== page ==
Carl Putman, the former Nome Community Service Officer who pleaded guilty in July to charges of assault while on duty, has been rehired by the Nome Police Department (NPD). Putman has been hired on as an emergency hire temporary dispatcher for NPD.
In April, Putman was charged with assault in the fourth degree in Nome District Court after allegedly punching Florence Habros of Nome while he was on duty.
Putman admitted during investigations that when an intoxicated Habros passed out he “became frustrated and punched her in the head with a balled fist.” There is no audio of the event, as Putman “claimed he forgot to turn his audio recorder on” when the incident occurred in Front Street in February. In July, Putman pleaded guilty to the charge and received a one-year suspended imposition of sentence, but no jail time or community service.
When asked if NPD was concerned about safety, Nome Police Chief John Papasadora stressed that Putman would have no contact with the public directly in this new role. Papasadora said Putman would “…work in the office, not down on the road or doing public contact other than by phone.” According to City Manager Tom Moran, this was an emergency hire: meaning that the job is not required to be posted to the public and that the position only lasts for up to six months. At any point, the role could be filled by a qualified candidate.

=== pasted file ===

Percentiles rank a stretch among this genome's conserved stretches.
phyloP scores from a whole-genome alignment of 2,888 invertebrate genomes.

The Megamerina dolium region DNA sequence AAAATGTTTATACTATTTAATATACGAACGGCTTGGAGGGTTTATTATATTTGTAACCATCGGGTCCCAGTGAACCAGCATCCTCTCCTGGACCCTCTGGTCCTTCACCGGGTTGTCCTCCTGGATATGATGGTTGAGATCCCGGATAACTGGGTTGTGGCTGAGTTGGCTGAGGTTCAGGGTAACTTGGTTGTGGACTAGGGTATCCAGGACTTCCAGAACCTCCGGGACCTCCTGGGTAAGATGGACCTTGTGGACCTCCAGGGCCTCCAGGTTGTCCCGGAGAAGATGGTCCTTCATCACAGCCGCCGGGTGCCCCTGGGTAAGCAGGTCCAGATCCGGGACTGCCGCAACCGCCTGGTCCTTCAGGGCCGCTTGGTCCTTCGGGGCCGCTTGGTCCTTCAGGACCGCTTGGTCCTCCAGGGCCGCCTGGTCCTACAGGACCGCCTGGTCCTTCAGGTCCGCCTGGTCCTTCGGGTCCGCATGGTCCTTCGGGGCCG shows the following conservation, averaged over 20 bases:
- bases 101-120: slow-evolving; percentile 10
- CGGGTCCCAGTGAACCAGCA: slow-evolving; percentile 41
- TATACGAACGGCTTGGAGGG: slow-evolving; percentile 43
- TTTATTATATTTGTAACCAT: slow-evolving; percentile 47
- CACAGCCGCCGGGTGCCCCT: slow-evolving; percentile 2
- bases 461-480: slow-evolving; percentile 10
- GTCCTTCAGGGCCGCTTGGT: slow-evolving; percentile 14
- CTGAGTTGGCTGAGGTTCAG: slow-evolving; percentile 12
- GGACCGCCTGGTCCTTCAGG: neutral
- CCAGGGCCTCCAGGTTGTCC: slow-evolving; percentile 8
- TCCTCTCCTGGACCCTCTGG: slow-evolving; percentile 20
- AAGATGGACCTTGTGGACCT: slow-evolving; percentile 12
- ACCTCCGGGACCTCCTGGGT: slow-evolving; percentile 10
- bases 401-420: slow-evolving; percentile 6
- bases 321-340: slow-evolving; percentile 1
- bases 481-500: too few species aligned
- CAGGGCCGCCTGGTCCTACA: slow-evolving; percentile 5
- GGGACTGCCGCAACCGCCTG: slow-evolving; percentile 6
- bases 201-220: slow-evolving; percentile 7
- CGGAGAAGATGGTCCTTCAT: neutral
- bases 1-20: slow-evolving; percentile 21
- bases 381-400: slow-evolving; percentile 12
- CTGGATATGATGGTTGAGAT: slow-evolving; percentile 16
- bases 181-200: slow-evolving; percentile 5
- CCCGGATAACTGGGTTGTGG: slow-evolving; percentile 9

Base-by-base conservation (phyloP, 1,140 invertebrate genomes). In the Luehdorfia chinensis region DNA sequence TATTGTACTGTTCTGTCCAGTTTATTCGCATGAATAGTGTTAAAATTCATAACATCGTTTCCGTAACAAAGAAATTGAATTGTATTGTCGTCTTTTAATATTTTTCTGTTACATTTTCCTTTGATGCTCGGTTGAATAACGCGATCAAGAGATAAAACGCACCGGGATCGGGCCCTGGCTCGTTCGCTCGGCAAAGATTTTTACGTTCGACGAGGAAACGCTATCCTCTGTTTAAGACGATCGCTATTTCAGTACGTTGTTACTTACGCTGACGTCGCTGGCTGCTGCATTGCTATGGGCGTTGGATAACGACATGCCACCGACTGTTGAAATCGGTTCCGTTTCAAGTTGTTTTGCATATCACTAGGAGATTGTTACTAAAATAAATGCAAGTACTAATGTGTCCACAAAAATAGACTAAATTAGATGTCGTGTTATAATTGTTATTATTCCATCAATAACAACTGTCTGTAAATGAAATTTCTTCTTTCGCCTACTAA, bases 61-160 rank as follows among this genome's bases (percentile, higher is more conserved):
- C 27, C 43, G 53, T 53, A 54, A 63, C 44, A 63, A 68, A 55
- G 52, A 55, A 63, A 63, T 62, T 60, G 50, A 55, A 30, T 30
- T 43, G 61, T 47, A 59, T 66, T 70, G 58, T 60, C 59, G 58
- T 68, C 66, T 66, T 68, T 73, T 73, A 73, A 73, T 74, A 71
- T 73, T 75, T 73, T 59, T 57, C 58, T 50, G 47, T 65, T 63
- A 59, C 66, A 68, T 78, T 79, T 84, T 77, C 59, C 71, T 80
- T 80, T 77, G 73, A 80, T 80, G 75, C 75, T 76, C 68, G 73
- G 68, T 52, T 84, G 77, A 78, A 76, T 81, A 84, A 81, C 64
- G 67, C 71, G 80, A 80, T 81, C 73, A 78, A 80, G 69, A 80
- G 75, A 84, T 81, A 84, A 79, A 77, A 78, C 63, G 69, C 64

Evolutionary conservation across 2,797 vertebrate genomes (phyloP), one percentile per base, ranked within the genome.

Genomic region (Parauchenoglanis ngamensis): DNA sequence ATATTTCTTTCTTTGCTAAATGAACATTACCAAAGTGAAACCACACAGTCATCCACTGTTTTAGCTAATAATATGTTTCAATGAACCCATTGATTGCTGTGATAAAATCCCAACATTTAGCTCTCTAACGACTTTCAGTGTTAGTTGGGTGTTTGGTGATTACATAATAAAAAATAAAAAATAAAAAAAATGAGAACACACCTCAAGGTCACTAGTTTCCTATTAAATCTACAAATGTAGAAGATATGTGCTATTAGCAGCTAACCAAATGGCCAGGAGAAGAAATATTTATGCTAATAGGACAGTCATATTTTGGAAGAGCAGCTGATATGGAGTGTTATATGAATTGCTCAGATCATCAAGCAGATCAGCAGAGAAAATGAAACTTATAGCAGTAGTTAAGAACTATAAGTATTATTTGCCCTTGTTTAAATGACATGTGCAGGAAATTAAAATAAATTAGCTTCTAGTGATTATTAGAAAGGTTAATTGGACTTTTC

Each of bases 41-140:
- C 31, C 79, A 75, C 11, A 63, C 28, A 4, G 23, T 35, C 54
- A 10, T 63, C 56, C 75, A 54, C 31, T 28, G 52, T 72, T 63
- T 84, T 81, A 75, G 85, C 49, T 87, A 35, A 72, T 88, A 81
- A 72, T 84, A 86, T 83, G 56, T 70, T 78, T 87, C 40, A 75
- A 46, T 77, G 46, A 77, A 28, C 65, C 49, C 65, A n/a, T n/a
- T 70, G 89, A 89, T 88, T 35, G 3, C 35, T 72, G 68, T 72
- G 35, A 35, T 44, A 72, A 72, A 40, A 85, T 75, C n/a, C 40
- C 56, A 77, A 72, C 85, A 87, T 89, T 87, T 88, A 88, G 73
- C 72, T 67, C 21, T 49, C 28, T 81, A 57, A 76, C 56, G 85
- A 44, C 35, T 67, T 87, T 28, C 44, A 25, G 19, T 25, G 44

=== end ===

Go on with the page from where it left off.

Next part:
Both Papasadora and Moran confirmed that Putman was hired because he already knew the necessary operating systems. With the department down by four dispatchers, the move was a matter of “business” made to keep the department operating. While Moran was aware of what he called Putman’s “criminal allegations,” he explained that there are no criminal barriers from working dispatch. There have been previous dispatchers with criminal convictions.
But there are Nome citizens who feel that this furthers the distrust between the police department and community members, including Florence Habros, the victim of the assault in February. Habros says she was not notified by the NPD that Putman had been rehired as a dispatcher. She said she would not feel “comfortable” calling dispatch knowing that he could pick up. When asked if she would call the NPD to report a crime, Habros said:
“… (if) he answered, dispatcher, it’s uncomfortable… I would call the troopers, state troopers, I would call them instead… They would help me out.”
Habros worries that she is not the only person who has been assaulted by Putman. She claims to have heard that other people have been hurt by him as well. She hopes that if this is true they will come forward.
“I know if we keep this going, maybe they’re going to pop out and tell, too… They would come out and tell the truth of what he did to them.”
Manager Moran said he is aware of how some people in the community feel about this hiring decision. He said, “We do not have the resources, do not have the people available to us; the applicant pool on file may not be the best applicant the public would feel to be the best candidate.”
Putman’s new role does not include any patrol duties or physical contact with the public, and could expire if a more qualified candidate becomes available.
Image at top: Matthew F. Smith, KNOM file.
Note: City Manager Tom Moran, quoted in this story, is also a member of the KNOM Radio Mission Board of Directors.